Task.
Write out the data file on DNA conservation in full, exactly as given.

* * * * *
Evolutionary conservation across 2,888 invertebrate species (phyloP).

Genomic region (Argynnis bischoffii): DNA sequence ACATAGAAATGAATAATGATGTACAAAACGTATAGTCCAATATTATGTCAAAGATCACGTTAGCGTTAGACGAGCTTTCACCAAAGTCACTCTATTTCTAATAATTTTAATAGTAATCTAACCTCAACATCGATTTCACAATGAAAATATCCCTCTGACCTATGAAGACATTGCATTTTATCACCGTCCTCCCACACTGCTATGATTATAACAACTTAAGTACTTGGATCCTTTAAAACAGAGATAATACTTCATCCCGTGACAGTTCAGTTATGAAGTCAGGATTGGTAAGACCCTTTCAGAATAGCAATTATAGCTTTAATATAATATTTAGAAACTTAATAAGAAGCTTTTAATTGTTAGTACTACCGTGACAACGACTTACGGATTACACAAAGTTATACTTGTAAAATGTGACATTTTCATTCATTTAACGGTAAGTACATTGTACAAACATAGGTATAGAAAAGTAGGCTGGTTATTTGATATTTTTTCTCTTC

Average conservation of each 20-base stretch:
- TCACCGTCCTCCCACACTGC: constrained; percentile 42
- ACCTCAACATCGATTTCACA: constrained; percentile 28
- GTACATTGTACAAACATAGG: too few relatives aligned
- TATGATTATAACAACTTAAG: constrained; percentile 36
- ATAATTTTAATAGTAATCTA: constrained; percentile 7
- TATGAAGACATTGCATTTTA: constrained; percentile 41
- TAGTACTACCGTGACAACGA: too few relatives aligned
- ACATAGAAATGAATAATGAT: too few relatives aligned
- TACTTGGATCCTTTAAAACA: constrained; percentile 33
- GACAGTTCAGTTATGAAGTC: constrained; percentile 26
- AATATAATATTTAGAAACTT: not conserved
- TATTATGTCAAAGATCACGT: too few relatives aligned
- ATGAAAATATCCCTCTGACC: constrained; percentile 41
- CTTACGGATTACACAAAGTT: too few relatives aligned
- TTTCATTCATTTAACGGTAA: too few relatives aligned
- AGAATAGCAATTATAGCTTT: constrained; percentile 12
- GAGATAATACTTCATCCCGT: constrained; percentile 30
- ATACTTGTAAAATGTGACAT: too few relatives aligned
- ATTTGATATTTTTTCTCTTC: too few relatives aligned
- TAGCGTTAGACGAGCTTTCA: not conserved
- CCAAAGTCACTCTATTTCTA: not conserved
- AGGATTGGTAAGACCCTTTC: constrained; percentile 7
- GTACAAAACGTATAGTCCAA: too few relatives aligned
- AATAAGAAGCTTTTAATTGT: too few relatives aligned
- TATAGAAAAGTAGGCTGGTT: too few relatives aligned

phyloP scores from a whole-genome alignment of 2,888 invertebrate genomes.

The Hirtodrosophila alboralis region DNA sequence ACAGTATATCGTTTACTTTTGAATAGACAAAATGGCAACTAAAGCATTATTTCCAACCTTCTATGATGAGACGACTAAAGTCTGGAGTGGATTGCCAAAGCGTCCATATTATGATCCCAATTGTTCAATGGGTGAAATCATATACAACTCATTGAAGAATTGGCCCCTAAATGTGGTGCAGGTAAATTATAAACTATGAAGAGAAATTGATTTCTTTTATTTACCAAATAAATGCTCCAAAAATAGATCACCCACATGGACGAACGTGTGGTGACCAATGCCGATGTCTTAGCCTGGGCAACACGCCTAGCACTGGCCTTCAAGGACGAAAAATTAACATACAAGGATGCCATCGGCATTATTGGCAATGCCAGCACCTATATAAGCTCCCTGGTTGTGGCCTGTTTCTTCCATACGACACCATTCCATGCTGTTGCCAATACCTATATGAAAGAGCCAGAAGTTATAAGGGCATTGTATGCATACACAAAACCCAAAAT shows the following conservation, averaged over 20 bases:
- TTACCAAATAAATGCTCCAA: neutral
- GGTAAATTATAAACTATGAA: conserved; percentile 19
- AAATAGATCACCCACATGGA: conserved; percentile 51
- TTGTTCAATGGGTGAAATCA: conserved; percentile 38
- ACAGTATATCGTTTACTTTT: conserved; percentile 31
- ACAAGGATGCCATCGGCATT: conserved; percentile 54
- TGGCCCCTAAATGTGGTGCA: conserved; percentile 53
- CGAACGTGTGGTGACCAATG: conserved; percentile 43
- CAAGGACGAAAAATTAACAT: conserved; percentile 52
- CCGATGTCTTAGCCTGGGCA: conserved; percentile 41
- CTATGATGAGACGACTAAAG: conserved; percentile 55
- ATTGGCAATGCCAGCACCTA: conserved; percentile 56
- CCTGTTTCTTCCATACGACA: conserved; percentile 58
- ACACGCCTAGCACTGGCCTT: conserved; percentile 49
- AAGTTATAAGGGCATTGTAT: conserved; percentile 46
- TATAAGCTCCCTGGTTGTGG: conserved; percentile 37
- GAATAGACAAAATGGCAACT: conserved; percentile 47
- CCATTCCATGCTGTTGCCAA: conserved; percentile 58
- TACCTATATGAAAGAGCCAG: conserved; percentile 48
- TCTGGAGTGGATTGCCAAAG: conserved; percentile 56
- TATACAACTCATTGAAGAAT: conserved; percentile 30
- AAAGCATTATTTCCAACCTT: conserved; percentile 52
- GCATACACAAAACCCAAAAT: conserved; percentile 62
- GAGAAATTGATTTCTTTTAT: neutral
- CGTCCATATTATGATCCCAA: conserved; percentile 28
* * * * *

Evolutionary conservation across 2,888 invertebrate species (phyloP).

Genomic region (Argynnis bischoffii): DNA sequence ACATAGAAATGAATAATGATGTACAAAACGTATAGTCCAATATTATGTCAAAGATCACGTTAGCGTTAGACGAGCTTTCACCAAAGTCACTCTATTTCTAATAATTTTAATAGTAATCTAACCTCAACATCGATTTCACAATGAAAATATCCCTCTGACCTATGAAGACATTGCATTTTATCACCGTCCTCCCACACTGCTATGATTATAACAACTTAAGTACTTGGATCCTTTAAAACAGAGATAATACTTCATCCCGTGACAGTTCAGTTATGAAGTCAGGATTGGTAAGACCCTTTCAGAATAGCAATTATAGCTTTAATATAATATTTAGAAACTTAATAAGAAGCTTTTAATTGTTAGTACTACCGTGACAACGACTTACGGATTACACAAAGTTATACTTGTAAAATGTGACATTTTCATTCATTTAACGGTAAGTACATTGTACAAACATAGGTATAGAAAAGTAGGCTGGTTATTTGATATTTTTTCTCTTC

Average conservation of each 20-base stretch:
- TCACCGTCCTCCCACACTGC: constrained; percentile 42
- ACCTCAACATCGATTTCACA: constrained; percentile 28
- GTACATTGTACAAACATAGG: too few relatives aligned
- TATGATTATAACAACTTAAG: constrained; percentile 36
- ATAATTTTAATAGTAATCTA: constrained; percentile 7
- TATGAAGACATTGCATTTTA: constrained; percentile 41
- TAGTACTACCGTGACAACGA: too few relatives aligned
- ACATAGAAATGAATAATGAT: too few relatives aligned
- TACTTGGATCCTTTAAAACA: constrained; percentile 33
- GACAGTTCAGTTATGAAGTC: constrained; percentile 26
- AATATAATATTTAGAAACTT: not conserved
- TATTATGTCAAAGATCACGT: too few relatives aligned
- ATGAAAATATCCCTCTGACC: constrained; percentile 41
- CTTACGGATTACACAAAGTT: too few relatives aligned
- TTTCATTCATTTAACGGTAA: too few relatives aligned
- AGAATAGCAATTATAGCTTT: constrained; percentile 12
- GAGATAATACTTCATCCCGT: constrained; percentile 30
- ATACTTGTAAAATGTGACAT: too few relatives aligned
- ATTTGATATTTTTTCTCTTC: too few relatives aligned
- TAGCGTTAGACGAGCTTTCA: not conserved
- CCAAAGTCACTCTATTTCTA: not conserved
- AGGATTGGTAAGACCCTTTC: constrained; percentile 7
- GTACAAAACGTATAGTCCAA: too few relatives aligned
- AATAAGAAGCTTTTAATTGT: too few relatives aligned
- TATAGAAAAGTAGGCTGGTT: too few relatives aligned

phyloP scores from a whole-genome alignment of 2,888 invertebrate genomes.

The Hirtodrosophila alboralis region DNA sequence ACAGTATATCGTTTACTTTTGAATAGACAAAATGGCAACTAAAGCATTATTTCCAACCTTCTATGATGAGACGACTAAAGTCTGGAGTGGATTGCCAAAGCGTCCATATTATGATCCCAATTGTTCAATGGGTGAAATCATATACAACTCATTGAAGAATTGGCCCCTAAATGTGGTGCAGGTAAATTATAAACTATGAAGAGAAATTGATTTCTTTTATTTACCAAATAAATGCTCCAAAAATAGATCACCCACATGGACGAACGTGTGGTGACCAATGCCGATGTCTTAGCCTGGGCAACACGCCTAGCACTGGCCTTCAAGGACGAAAAATTAACATACAAGGATGCCATCGGCATTATTGGCAATGCCAGCACCTATATAAGCTCCCTGGTTGTGGCCTGTTTCTTCCATACGACACCATTCCATGCTGTTGCCAATACCTATATGAAAGAGCCAGAAGTTATAAGGGCATTGTATGCATACACAAAACCCAAAAT shows the following conservation, averaged over 20 bases:
- TTACCAAATAAATGCTCCAA: neutral
- GGTAAATTATAAACTATGAA: conserved; percentile 19
- AAATAGATCACCCACATGGA: conserved; percentile 51
- TTGTTCAATGGGTGAAATCA: conserved; percentile 38
- ACAGTATATCGTTTACTTTT: conserved; percentile 31
- ACAAGGATGCCATCGGCATT: conserved; percentile 54
- TGGCCCCTAAATGTGGTGCA: conserved; percentile 53
- CGAACGTGTGGTGACCAATG: conserved; percentile 43
- CAAGGACGAAAAATTAACAT: conserved; percentile 52
- CCGATGTCTTAGCCTGGGCA: conserved; percentile 41
- CTATGATGAGACGACTAAAG: conserved; percentile 55
- ATTGGCAATGCCAGCACCTA: conserved; percentile 56
- CCTGTTTCTTCCATACGACA: conserved; percentile 58
- ACACGCCTAGCACTGGCCTT: conserved; percentile 49
- AAGTTATAAGGGCATTGTAT: conserved; percentile 46
- TATAAGCTCCCTGGTTGTGG: conserved; percentile 37
- GAATAGACAAAATGGCAACT: conserved; percentile 47
- CCATTCCATGCTGTTGCCAA: conserved; percentile 58
- TACCTATATGAAAGAGCCAG: conserved; percentile 48
- TCTGGAGTGGATTGCCAAAG: conserved; percentile 56
- TATACAACTCATTGAAGAAT: conserved; percentile 30
- AAAGCATTATTTCCAACCTT: conserved; percentile 52
- GCATACACAAAACCCAAAAT: conserved; percentile 62
- GAGAAATTGATTTCTTTTAT: neutral
- CGTCCATATTATGATCCCAA: conserved; percentile 28